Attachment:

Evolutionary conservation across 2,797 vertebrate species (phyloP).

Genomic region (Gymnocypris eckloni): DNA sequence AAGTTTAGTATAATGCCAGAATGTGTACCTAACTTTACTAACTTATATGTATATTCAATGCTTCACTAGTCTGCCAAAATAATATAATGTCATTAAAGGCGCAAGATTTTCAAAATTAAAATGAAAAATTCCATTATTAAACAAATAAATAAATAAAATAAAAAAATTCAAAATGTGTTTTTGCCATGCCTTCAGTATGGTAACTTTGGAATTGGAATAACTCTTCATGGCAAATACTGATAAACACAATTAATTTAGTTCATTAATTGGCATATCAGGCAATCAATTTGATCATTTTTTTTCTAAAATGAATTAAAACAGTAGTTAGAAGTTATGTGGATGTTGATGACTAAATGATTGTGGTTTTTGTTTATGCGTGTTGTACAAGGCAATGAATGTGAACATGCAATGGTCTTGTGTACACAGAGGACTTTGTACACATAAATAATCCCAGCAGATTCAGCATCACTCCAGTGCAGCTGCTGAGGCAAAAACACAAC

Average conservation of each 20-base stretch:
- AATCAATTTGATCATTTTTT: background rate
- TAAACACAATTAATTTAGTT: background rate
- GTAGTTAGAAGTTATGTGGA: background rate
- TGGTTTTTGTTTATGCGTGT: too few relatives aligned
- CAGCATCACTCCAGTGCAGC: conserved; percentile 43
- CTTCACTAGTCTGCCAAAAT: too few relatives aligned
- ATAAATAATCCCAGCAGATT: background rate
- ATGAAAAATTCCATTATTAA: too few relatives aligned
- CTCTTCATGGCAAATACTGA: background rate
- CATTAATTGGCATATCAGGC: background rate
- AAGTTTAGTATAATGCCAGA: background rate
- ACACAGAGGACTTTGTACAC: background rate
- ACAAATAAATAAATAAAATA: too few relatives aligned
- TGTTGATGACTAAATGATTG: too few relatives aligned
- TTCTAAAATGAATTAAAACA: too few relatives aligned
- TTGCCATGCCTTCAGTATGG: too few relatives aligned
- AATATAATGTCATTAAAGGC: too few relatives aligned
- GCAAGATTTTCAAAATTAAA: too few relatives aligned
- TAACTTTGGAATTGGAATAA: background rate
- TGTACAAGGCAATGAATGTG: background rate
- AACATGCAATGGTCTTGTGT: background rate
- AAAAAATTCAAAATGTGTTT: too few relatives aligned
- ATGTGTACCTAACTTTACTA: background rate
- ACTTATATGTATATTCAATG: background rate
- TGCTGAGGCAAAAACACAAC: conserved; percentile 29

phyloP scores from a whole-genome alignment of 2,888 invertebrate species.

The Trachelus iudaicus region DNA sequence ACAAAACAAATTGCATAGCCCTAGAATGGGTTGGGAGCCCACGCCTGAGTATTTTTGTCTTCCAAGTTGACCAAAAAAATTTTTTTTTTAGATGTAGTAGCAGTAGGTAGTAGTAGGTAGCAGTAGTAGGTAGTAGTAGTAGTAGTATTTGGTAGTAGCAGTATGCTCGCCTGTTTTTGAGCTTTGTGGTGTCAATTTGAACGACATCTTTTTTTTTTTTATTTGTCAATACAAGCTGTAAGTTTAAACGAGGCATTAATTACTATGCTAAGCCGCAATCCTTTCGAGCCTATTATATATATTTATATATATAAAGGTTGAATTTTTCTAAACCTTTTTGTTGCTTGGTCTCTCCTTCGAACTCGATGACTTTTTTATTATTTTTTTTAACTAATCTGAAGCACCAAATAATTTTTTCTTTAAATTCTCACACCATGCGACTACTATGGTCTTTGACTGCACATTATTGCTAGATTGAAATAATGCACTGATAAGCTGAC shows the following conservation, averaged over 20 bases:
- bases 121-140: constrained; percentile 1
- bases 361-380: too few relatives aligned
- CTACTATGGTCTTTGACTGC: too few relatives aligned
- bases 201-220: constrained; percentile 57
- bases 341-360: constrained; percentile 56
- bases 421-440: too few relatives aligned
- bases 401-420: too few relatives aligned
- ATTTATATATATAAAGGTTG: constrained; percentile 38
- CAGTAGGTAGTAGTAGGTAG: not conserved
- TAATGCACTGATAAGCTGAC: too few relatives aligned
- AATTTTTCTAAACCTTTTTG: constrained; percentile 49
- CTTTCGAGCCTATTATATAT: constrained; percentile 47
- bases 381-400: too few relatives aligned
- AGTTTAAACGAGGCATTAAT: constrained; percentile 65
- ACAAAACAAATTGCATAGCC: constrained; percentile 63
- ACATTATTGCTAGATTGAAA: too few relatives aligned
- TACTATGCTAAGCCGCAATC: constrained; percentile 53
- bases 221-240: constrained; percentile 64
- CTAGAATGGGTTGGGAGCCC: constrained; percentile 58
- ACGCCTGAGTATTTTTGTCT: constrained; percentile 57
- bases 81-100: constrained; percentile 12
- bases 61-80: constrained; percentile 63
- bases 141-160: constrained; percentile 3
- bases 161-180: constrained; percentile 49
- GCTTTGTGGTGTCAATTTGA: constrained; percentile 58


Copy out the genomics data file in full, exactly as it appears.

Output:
Evolutionary conservation across 2,797 vertebrate species (phyloP).

Genomic region (Gymnocypris eckloni): DNA sequence AAGTTTAGTATAATGCCAGAATGTGTACCTAACTTTACTAACTTATATGTATATTCAATGCTTCACTAGTCTGCCAAAATAATATAATGTCATTAAAGGCGCAAGATTTTCAAAATTAAAATGAAAAATTCCATTATTAAACAAATAAATAAATAAAATAAAAAAATTCAAAATGTGTTTTTGCCATGCCTTCAGTATGGTAACTTTGGAATTGGAATAACTCTTCATGGCAAATACTGATAAACACAATTAATTTAGTTCATTAATTGGCATATCAGGCAATCAATTTGATCATTTTTTTTCTAAAATGAATTAAAACAGTAGTTAGAAGTTATGTGGATGTTGATGACTAAATGATTGTGGTTTTTGTTTATGCGTGTTGTACAAGGCAATGAATGTGAACATGCAATGGTCTTGTGTACACAGAGGACTTTGTACACATAAATAATCCCAGCAGATTCAGCATCACTCCAGTGCAGCTGCTGAGGCAAAAACACAAC

Average conservation of each 20-base stretch:
- AATCAATTTGATCATTTTTT: background rate
- TAAACACAATTAATTTAGTT: background rate
- GTAGTTAGAAGTTATGTGGA: background rate
- TGGTTTTTGTTTATGCGTGT: too few relatives aligned
- CAGCATCACTCCAGTGCAGC: conserved; percentile 43
- CTTCACTAGTCTGCCAAAAT: too few relatives aligned
- ATAAATAATCCCAGCAGATT: background rate
- ATGAAAAATTCCATTATTAA: too few relatives aligned
- CTCTTCATGGCAAATACTGA: background rate
- CATTAATTGGCATATCAGGC: background rate
- AAGTTTAGTATAATGCCAGA: background rate
- ACACAGAGGACTTTGTACAC: background rate
- ACAAATAAATAAATAAAATA: too few relatives aligned
- TGTTGATGACTAAATGATTG: too few relatives aligned
- TTCTAAAATGAATTAAAACA: too few relatives aligned
- TTGCCATGCCTTCAGTATGG: too few relatives aligned
- AATATAATGTCATTAAAGGC: too few relatives aligned
- GCAAGATTTTCAAAATTAAA: too few relatives aligned
- TAACTTTGGAATTGGAATAA: background rate
- TGTACAAGGCAATGAATGTG: background rate
- AACATGCAATGGTCTTGTGT: background rate
- AAAAAATTCAAAATGTGTTT: too few relatives aligned
- ATGTGTACCTAACTTTACTA: background rate
- ACTTATATGTATATTCAATG: background rate
- TGCTGAGGCAAAAACACAAC: conserved; percentile 29

phyloP scores from a whole-genome alignment of 2,888 invertebrate species.

The Trachelus iudaicus region DNA sequence ACAAAACAAATTGCATAGCCCTAGAATGGGTTGGGAGCCCACGCCTGAGTATTTTTGTCTTCCAAGTTGACCAAAAAAATTTTTTTTTTAGATGTAGTAGCAGTAGGTAGTAGTAGGTAGCAGTAGTAGGTAGTAGTAGTAGTAGTATTTGGTAGTAGCAGTATGCTCGCCTGTTTTTGAGCTTTGTGGTGTCAATTTGAACGACATCTTTTTTTTTTTTATTTGTCAATACAAGCTGTAAGTTTAAACGAGGCATTAATTACTATGCTAAGCCGCAATCCTTTCGAGCCTATTATATATATTTATATATATAAAGGTTGAATTTTTCTAAACCTTTTTGTTGCTTGGTCTCTCCTTCGAACTCGATGACTTTTTTATTATTTTTTTTAACTAATCTGAAGCACCAAATAATTTTTTCTTTAAATTCTCACACCATGCGACTACTATGGTCTTTGACTGCACATTATTGCTAGATTGAAATAATGCACTGATAAGCTGAC shows the following conservation, averaged over 20 bases:
- bases 121-140: constrained; percentile 1
- bases 361-380: too few relatives aligned
- CTACTATGGTCTTTGACTGC: too few relatives aligned
- bases 201-220: constrained; percentile 57
- bases 341-360: constrained; percentile 56
- bases 421-440: too few relatives aligned
- bases 401-420: too few relatives aligned
- ATTTATATATATAAAGGTTG: constrained; percentile 38
- CAGTAGGTAGTAGTAGGTAG: not conserved
- TAATGCACTGATAAGCTGAC: too few relatives aligned
- AATTTTTCTAAACCTTTTTG: constrained; percentile 49
- CTTTCGAGCCTATTATATAT: constrained; percentile 47
- bases 381-400: too few relatives aligned
- AGTTTAAACGAGGCATTAAT: constrained; percentile 65
- ACAAAACAAATTGCATAGCC: constrained; percentile 63
- ACATTATTGCTAGATTGAAA: too few relatives aligned
- TACTATGCTAAGCCGCAATC: constrained; percentile 53
- bases 221-240: constrained; percentile 64
- CTAGAATGGGTTGGGAGCCC: constrained; percentile 58
- ACGCCTGAGTATTTTTGTCT: constrained; percentile 57
- bases 81-100: constrained; percentile 12
- bases 61-80: constrained; percentile 63
- bases 141-160: constrained; percentile 3
- bases 161-180: constrained; percentile 49
- GCTTTGTGGTGTCAATTTGA: constrained; percentile 58